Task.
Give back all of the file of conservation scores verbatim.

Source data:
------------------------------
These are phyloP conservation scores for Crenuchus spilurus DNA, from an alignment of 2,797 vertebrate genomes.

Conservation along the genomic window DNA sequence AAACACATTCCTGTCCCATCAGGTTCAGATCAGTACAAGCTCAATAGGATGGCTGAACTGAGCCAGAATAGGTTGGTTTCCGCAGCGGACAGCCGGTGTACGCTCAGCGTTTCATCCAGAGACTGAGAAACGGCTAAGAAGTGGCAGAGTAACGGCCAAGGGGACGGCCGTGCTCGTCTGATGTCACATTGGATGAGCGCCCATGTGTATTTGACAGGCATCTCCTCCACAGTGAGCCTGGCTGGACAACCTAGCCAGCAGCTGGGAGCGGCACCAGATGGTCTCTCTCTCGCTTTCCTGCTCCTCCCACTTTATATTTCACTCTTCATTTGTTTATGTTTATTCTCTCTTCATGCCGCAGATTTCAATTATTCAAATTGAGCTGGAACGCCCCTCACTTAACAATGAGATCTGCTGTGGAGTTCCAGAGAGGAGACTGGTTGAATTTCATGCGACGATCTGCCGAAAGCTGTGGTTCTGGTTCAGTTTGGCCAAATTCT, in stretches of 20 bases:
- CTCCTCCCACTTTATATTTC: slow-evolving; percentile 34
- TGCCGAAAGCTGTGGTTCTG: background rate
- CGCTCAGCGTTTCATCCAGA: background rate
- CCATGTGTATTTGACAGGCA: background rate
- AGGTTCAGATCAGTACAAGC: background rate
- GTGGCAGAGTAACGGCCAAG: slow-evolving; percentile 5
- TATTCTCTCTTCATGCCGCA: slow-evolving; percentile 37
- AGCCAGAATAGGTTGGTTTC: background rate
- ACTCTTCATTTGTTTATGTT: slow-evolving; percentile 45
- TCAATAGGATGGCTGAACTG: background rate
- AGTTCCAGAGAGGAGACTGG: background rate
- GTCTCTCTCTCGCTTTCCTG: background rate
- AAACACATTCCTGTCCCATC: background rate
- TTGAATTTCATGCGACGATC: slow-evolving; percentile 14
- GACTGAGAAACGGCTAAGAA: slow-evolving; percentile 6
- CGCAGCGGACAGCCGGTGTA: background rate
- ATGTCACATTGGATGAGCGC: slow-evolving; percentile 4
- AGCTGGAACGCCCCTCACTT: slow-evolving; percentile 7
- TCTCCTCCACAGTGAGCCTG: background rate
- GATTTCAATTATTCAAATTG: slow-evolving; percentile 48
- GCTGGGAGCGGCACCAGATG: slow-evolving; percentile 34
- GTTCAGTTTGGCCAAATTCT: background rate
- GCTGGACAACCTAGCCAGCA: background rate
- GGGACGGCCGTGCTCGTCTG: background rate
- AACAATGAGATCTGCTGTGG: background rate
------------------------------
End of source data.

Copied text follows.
These are phyloP conservation scores for Crenuchus spilurus DNA, from an alignment of 2,797 vertebrate genomes.

Conservation along the genomic window DNA sequence AAACACATTCCTGTCCCATCAGGTTCAGATCAGTACAAGCTCAATAGGATGGCTGAACTGAGCCAGAATAGGTTGGTTTCCGCAGCGGACAGCCGGTGTACGCTCAGCGTTTCATCCAGAGACTGAGAAACGGCTAAGAAGTGGCAGAGTAACGGCCAAGGGGACGGCCGTGCTCGTCTGATGTCACATTGGATGAGCGCCCATGTGTATTTGACAGGCATCTCCTCCACAGTGAGCCTGGCTGGACAACCTAGCCAGCAGCTGGGAGCGGCACCAGATGGTCTCTCTCTCGCTTTCCTGCTCCTCCCACTTTATATTTCACTCTTCATTTGTTTATGTTTATTCTCTCTTCATGCCGCAGATTTCAATTATTCAAATTGAGCTGGAACGCCCCTCACTTAACAATGAGATCTGCTGTGGAGTTCCAGAGAGGAGACTGGTTGAATTTCATGCGACGATCTGCCGAAAGCTGTGGTTCTGGTTCAGTTTGGCCAAATTCT, in stretches of 20 bases:
- CTCCTCCCACTTTATATTTC: slow-evolving; percentile 34
- TGCCGAAAGCTGTGGTTCTG: background rate
- CGCTCAGCGTTTCATCCAGA: background rate
- CCATGTGTATTTGACAGGCA: background rate
- AGGTTCAGATCAGTACAAGC: background rate
- GTGGCAGAGTAACGGCCAAG: slow-evolving; percentile 5
- TATTCTCTCTTCATGCCGCA: slow-evolving; percentile 37
- AGCCAGAATAGGTTGGTTTC: background rate
- ACTCTTCATTTGTTTATGTT: slow-evolving; percentile 45
- TCAATAGGATGGCTGAACTG: background rate
- AGTTCCAGAGAGGAGACTGG: background rate
- GTCTCTCTCTCGCTTTCCTG: background rate
- AAACACATTCCTGTCCCATC: background rate
- TTGAATTTCATGCGACGATC: slow-evolving; percentile 14
- GACTGAGAAACGGCTAAGAA: slow-evolving; percentile 6
- CGCAGCGGACAGCCGGTGTA: background rate
- ATGTCACATTGGATGAGCGC: slow-evolving; percentile 4
- AGCTGGAACGCCCCTCACTT: slow-evolving; percentile 7
- TCTCCTCCACAGTGAGCCTG: background rate
- GATTTCAATTATTCAAATTG: slow-evolving; percentile 48
- GCTGGGAGCGGCACCAGATG: slow-evolving; percentile 34
- GTTCAGTTTGGCCAAATTCT: background rate
- GCTGGACAACCTAGCCAGCA: background rate
- GGGACGGCCGTGCTCGTCTG: background rate
- AACAATGAGATCTGCTGTGG: background rate